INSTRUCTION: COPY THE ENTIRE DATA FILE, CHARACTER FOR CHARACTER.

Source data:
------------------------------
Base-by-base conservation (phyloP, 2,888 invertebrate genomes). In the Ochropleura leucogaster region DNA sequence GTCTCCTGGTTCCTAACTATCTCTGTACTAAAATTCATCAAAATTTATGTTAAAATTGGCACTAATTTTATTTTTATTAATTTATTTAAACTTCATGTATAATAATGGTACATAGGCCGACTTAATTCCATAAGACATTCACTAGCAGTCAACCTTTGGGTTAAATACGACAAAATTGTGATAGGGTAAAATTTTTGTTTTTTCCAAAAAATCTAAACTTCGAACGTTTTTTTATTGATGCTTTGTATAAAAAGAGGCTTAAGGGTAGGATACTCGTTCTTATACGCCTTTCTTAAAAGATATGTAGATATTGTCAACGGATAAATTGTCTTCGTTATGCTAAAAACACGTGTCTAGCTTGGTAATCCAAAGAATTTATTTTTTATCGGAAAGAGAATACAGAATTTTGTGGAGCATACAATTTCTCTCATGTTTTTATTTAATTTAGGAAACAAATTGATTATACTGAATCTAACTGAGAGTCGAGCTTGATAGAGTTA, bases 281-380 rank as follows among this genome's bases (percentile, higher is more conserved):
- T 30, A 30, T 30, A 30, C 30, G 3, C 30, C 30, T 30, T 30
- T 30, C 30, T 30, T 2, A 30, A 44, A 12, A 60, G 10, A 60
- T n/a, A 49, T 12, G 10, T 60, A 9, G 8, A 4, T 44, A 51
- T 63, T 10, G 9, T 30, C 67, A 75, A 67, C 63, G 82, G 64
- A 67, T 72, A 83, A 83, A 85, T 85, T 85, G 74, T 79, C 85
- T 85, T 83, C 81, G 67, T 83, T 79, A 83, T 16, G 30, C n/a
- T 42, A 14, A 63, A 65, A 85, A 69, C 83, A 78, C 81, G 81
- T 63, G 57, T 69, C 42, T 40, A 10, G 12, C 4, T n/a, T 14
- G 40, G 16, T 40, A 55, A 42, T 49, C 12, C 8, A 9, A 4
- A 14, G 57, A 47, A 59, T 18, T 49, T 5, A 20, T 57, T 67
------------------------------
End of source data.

Base-by-base conservation (phyloP, 2,888 invertebrate genomes). In the Ochropleura leucogaster region DNA sequence GTCTCCTGGTTCCTAACTATCTCTGTACTAAAATTCATCAAAATTTATGTTAAAATTGGCACTAATTTTATTTTTATTAATTTATTTAAACTTCATGTATAATAATGGTACATAGGCCGACTTAATTCCATAAGACATTCACTAGCAGTCAACCTTTGGGTTAAATACGACAAAATTGTGATAGGGTAAAATTTTTGTTTTTTCCAAAAAATCTAAACTTCGAACGTTTTTTTATTGATGCTTTGTATAAAAAGAGGCTTAAGGGTAGGATACTCGTTCTTATACGCCTTTCTTAAAAGATATGTAGATATTGTCAACGGATAAATTGTCTTCGTTATGCTAAAAACACGTGTCTAGCTTGGTAATCCAAAGAATTTATTTTTTATCGGAAAGAGAATACAGAATTTTGTGGAGCATACAATTTCTCTCATGTTTTTATTTAATTTAGGAAACAAATTGATTATACTGAATCTAACTGAGAGTCGAGCTTGATAGAGTTA, bases 281-380 rank as follows among this genome's bases (percentile, higher is more conserved):
- T 30, A 30, T 30, A 30, C 30, G 3, C 30, C 30, T 30, T 30
- T 30, C 30, T 30, T 2, A 30, A 44, A 12, A 60, G 10, A 60
- T n/a, A 49, T 12, G 10, T 60, A 9, G 8, A 4, T 44, A 51
- T 63, T 10, G 9, T 30, C 67, A 75, A 67, C 63, G 82, G 64
- A 67, T 72, A 83, A 83, A 85, T 85, T 85, G 74, T 79, C 85
- T 85, T 83, C 81, G 67, T 83, T 79, A 83, T 16, G 30, C n/a
- T 42, A 14, A 63, A 65, A 85, A 69, C 83, A 78, C 81, G 81
- T 63, G 57, T 69, C 42, T 40, A 10, G 12, C 4, T n/a, T 14
- G 40, G 16, T 40, A 55, A 42, T 49, C 12, C 8, A 9, A 4
- A 14, G 57, A 47, A 59, T 18, T 49, T 5, A 20, T 57, T 67